ATLANTA (AP) | Georgia lawmakers head into the final two weeks of the legislative session with a lot of unfinished business, including a state budget for the coming financial year. Also waiting to be decided are bills with particular interest to the University of Georgia community, and to the burgeoning beer-brewing industry in Athens.
The budget-writing process has remained uncontroversial this year, with few major differences in the $49 billion proposals advanced by the House and Senate. Both chambers have agreed on 2 percent salary increases for teachers and some other state employees and a 20 percent increase for law enforcement officers with state agencies, including the State Patrol.
The plan for the financial year starting July 1 also includes more than $1 billion to finance construction projects around the state, including for local schools and colleges, a new crime lab in Savannah and completion of a new campus for Lanier Technical College in Hall County.
A state budget is the only piece of legislation that lawmakers are constitutionally required to approve each year. Leaders from each chamber are expected to present their compromise budget proposal Monday morning.
The General Assembly plans to adjourn on March 30, with only five days of floor votes scheduled by the House and Senate before wrapping up the session. Here’s a look at some of the closely watched proposals:
—Guns on campus: The Senate could vote this week to allow licensed gun owners to carry concealed handguns on public college campuses. The measure would allow anyone age 21 and up to carry a concealed handgun on campus with a state-issued permit. Student housing, sports facilities and child care facilities would be exempt.
Georgia’s Republican Gov. Nathan Deal vetoed a similar bill last year, but hasn’t given a firm response to lawmakers’ latest attempt.
Senate approval would send the bill back to the House, which approved a version earlier this month on party lines. The Senate added an exemption for buildings where high school-age students attend classes at technical colleges under a state program.
—Campus sexual assault: A House proposal limiting colleges’ disciplinary hearings on sexual violence still awaits action in the Senate. Advocacy groups that work with crime victims warn that it will discourage reporting of sexual assault and clash with federal requirements for campuses under civil rights law.
Supporters, including sponsoring Rep. Earl Ehrhart, R-Powder Springs, argue that campus proceedings have violated the rights of students accused of assault. Ehrhart wants colleges to notify law enforcement and let them decide whether to investigate or recommend criminal charges.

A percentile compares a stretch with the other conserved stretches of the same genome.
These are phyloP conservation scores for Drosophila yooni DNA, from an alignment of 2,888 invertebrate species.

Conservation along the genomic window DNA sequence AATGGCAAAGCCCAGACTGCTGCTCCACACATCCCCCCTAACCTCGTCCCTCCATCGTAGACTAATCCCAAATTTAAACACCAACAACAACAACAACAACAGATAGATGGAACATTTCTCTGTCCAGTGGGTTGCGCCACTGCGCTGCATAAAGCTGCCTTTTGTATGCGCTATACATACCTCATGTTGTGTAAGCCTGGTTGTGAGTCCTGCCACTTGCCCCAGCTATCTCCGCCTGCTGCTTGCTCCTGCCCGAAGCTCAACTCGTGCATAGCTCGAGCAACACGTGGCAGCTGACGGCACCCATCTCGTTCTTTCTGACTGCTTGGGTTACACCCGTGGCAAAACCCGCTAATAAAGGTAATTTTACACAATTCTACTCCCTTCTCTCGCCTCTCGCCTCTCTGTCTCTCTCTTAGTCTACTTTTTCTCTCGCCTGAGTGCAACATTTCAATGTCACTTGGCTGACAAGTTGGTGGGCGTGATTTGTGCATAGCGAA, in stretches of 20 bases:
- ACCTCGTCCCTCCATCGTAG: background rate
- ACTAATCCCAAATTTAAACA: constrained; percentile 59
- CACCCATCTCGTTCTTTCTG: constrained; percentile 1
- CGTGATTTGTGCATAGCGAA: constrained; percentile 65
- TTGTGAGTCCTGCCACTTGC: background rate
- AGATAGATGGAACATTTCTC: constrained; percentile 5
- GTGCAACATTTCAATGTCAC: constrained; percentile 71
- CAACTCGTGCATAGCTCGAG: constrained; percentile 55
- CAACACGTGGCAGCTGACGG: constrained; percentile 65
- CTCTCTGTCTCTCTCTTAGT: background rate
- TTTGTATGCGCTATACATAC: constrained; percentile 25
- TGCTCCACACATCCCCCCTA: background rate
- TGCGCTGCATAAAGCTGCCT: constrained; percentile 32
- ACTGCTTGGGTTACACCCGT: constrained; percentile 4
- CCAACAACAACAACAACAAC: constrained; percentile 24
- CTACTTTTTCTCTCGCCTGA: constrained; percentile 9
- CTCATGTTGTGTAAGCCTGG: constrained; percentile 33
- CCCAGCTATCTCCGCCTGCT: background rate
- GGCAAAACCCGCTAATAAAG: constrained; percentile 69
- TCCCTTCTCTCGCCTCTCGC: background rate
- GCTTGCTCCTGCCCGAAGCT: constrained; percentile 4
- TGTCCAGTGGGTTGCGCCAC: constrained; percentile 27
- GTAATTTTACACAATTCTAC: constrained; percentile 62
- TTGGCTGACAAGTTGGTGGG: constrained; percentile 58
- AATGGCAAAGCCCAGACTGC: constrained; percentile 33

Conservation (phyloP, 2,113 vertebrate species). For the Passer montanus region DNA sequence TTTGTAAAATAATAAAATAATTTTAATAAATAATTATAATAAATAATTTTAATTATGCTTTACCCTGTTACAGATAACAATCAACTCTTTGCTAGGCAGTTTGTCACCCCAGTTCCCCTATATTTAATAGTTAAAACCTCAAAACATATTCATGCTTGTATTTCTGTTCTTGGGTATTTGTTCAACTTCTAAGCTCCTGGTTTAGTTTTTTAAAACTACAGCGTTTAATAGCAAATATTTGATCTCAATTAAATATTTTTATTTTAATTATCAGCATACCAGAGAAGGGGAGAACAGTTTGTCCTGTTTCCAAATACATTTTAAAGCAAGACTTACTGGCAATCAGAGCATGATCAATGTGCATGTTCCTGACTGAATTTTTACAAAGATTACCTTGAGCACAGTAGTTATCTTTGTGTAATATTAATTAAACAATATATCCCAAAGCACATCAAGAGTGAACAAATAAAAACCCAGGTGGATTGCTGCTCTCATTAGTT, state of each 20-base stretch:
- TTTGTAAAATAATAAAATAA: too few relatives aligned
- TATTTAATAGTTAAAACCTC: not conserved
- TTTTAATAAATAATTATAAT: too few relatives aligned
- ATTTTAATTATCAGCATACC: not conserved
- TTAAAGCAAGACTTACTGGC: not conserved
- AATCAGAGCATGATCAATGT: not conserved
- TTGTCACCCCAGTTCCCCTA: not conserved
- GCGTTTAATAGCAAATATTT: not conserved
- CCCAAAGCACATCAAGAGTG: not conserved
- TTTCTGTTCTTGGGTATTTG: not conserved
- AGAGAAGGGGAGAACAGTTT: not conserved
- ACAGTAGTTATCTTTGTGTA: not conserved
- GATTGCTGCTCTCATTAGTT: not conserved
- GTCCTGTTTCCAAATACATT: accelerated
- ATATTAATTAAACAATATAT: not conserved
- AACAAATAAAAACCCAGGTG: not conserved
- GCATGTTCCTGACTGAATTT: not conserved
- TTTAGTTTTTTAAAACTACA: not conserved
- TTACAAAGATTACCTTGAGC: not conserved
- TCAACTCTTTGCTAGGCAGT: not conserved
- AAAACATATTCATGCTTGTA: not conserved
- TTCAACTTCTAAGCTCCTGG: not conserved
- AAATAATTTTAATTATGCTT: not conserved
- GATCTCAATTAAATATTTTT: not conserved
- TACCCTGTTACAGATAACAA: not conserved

A Senate subcommittee plans to consider the bill for the first time on Tuesday.
—Private ‘sanctuary’ campuses: The Senate could vote this week on a bill revoking state funding for scholarships and research if any private colleges don’t cooperate with federal immigration authorities. Senate approval would send the bill to the governor. The House approved the bill last month on a party-line vote.
A number of colleges across the country have embraced the “sanctuary campus” label since President Donald Trump’s election, but none are in Georgia. Ehrhart, who sponsored the bill in the House, said he wants to keep it that way.
—Beer and liquor sales: The Senate will likely send a bill to the governor this week allowing craft breweries and distilleries to sell directly to their customers. Those businesses are currently regulated by prohibition-era laws that prohibit direct sales by requiring the manufacturers to go through a distributor.
—Struggling schools: The Senate’s Education Committee plans to vote Monday afternoon on a bill giving the state more power to intervene in struggling schools.
The House has already passed a version of the bill creating a “chief turnaround officer” to work with struggling schools. The new position would be appointed by the State Board of Education, whose members are appointed by the governor, with input from the elected state superintendent and education groups.
The bill still prescribes dramatic consequences for schools that show no improvement after two years of state intervention or that refuse a “turnaround” contract with the state. In both cases, state officials could decide to remove staff, turn the school into a charter or allow parents to enroll their children elsewhere.
State Sen. Lindsey Tippins, R-Marietta, has made several changes to the Senate version, including giving schools an additional year to make progress before those consequences can kick in.
—Opioid treatment: A series of bills introduced by each chamber aim to address the growing opioid epidemic.
Two bills would legalize over-the-counter sale of the overdose reversal drug naloxone.
Other bills will expand the Prescription Drug Monitoring Program, which aims to prevent doctor-hopping and weed out physicians who are over-prescribing. Lawmakers want to require all physicians to register and use the database; currently, participation is voluntary.
Another bill will increase regulations on narcotic treatment programs that use drugs such as methadone to treat opioid addicts.
—Medical canabis: The House and Senate recently negotiated a compromise to expand access to medical cannabis oil.
Under the new proposal, six new diagnoses will be added to the list of qualifying conditions for medical cannabis oil including autism, AIDS, Tourette’s syndrome, and Alzheimer’s disease. Additionally, anyone in a hospice program, regardless of diagnosis, will be allowed access to marijuana oil that’s low on THC, the chemical responsible for the marijuana high.
The revised bill has the approval of leadership in both chambers but has yet to be approved by either in its current form.